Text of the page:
Friday, June 3, 2016

Farm Plan - Current Fodder Plan

Fodder crops are those destined to be fed to the livestock, but are not part of the grazing system. Traditionally that includes corn, other grains, green chop made into silage, fodder beets, etc. 

Since my farm scale is small, I don't grow large fields of fodder items. Most are tucked into my own food producing garden areas. New areas opened for gardens often grow a fodder crop or two before switching to something else. And veggie plants growing my own food are often used for fodder too. Examples:
...sweet potatoes. We eat the tuber, livestock eats the rest of the plant. beans. We eat the fresh beans, livestock gets the rest of the plant. 
The above photo shows an area I haven't had time to turn into a food garden yet. It gets about five hours of sunlight along the edge of the woods. Right now it's a perfect spot for fodder crops- beans, pumpkin, sweet potato. 
Bananas can be tucked in just about anywhere. I planted a few beside the house in a spot where we will be using to expand the bathroom and hot tub deck. So eventually the bananas will have to go. But for now they can produce fodder.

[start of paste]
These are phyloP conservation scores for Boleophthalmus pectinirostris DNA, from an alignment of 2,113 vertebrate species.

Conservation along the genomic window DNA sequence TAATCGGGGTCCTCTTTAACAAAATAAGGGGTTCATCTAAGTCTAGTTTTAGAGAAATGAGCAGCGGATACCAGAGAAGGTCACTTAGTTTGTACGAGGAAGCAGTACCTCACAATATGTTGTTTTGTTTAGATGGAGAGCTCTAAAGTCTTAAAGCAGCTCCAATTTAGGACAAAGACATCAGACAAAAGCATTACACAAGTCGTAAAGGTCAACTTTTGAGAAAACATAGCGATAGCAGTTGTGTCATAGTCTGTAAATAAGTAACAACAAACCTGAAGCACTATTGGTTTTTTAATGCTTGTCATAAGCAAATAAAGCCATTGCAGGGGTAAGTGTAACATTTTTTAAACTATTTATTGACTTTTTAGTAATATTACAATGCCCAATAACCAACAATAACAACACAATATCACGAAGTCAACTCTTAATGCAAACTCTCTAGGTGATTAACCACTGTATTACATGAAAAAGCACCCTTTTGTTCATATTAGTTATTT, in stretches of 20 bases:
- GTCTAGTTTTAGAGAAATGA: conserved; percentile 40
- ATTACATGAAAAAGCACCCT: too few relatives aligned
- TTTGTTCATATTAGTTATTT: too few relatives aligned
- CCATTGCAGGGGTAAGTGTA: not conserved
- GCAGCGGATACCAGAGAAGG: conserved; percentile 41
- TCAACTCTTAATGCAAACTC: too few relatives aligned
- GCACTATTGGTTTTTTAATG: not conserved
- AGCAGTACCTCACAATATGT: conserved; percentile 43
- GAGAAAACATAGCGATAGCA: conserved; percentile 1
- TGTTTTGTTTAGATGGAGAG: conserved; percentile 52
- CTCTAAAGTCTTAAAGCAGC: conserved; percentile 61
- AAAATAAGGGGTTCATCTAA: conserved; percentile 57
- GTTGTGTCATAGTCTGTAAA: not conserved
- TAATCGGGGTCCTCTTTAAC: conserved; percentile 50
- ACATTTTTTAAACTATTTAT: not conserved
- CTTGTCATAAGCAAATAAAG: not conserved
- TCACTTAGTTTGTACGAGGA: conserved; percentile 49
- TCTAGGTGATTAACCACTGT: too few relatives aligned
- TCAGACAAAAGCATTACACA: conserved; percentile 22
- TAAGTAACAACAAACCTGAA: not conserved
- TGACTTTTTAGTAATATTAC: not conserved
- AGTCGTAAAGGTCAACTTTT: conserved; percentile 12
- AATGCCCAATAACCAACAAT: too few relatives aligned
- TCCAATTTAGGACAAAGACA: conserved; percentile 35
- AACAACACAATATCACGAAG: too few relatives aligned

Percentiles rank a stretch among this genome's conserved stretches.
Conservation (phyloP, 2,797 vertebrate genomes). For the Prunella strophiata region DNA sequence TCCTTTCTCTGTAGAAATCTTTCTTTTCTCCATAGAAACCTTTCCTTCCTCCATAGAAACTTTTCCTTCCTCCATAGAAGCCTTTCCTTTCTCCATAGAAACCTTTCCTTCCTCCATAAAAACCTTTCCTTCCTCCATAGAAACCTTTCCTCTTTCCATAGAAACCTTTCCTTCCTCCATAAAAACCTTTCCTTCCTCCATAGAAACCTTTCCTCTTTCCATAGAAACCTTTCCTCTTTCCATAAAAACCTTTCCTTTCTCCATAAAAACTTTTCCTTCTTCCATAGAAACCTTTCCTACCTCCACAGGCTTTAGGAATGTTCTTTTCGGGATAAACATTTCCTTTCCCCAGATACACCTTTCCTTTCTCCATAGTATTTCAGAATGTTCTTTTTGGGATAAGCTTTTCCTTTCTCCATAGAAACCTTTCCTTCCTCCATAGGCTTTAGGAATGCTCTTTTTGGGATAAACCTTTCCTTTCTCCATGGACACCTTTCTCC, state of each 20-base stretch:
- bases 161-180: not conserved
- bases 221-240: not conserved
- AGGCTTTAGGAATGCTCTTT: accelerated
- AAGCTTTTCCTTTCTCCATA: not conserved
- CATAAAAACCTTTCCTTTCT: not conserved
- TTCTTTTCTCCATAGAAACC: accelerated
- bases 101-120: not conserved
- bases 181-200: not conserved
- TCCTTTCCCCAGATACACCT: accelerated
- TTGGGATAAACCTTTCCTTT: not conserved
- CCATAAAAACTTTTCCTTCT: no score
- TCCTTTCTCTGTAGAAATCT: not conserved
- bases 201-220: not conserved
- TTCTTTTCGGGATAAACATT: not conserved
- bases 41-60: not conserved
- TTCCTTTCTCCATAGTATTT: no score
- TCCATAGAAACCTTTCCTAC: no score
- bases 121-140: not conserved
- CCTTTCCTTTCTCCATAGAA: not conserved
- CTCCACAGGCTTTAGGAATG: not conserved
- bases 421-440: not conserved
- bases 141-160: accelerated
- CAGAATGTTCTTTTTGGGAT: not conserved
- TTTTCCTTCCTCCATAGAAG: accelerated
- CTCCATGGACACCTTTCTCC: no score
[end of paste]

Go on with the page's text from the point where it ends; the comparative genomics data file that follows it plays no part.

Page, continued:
Bananas also line the perimeter of the developing Secret Garden. Eventually more trees will be added in order to form a visual block for this side of the garden area. 
The driveway garden area just recently got cleared of ferns, so I immediately tucked in some fodder crops to take over while I gradually work to make this garden area. Beans. Taro. Sweet potatoes. Pipinolas. Okinawan Spinach. 
Why waste the space around the catchment tank? The pumpkins and sweet potatoes will make good fodder crops. 

But I do some have areas pretty much dedicated to fodder. Those areas are often too shady, too difficult to easily access, or too dry for veggie gardens. This includes areas transitioning from sunny grassy areas too shady woods, the entire Secret Garden, the dry river bed, and some wooded areas not yet transitioned into pasture. 
Plus the area between the boulevard the electrical shed wasn't getting used for anything. Now it grows fodder crops. (Pictured above) 

Currently my purposely planted fodder crops that are primarily grown for fodder include (we eat a little of some of them): 
Pumpkins / winter squash / gourds
Sugar Cane
Okinawan Spinach
Sweet Potatoes

A nice thing about fodder crops is that they don't take up my time. It's pretty much plant and walk away. I'm not relying upon high productivity so I'm happy with whatever happens to grow. If the beds gets weedy or filled with grass, I don't feel the last bit guilty about not getting to it. When I harvest the greenery, I can take grass, weeds, and all to offer to the livestock. 
The sweet potatoes I planted (above) were bordering a grassy area. With all the recent rains, the grass has gone crazy and invaded the sweets. No problem. I'll just harvest everything, cutting it right down to the ground for feeding to the rabbits. Then the sweet s will resort, letting me know where the tubers are located. I'll harvest them then turn over the soil, removing grass as I dig, and plant over again. 

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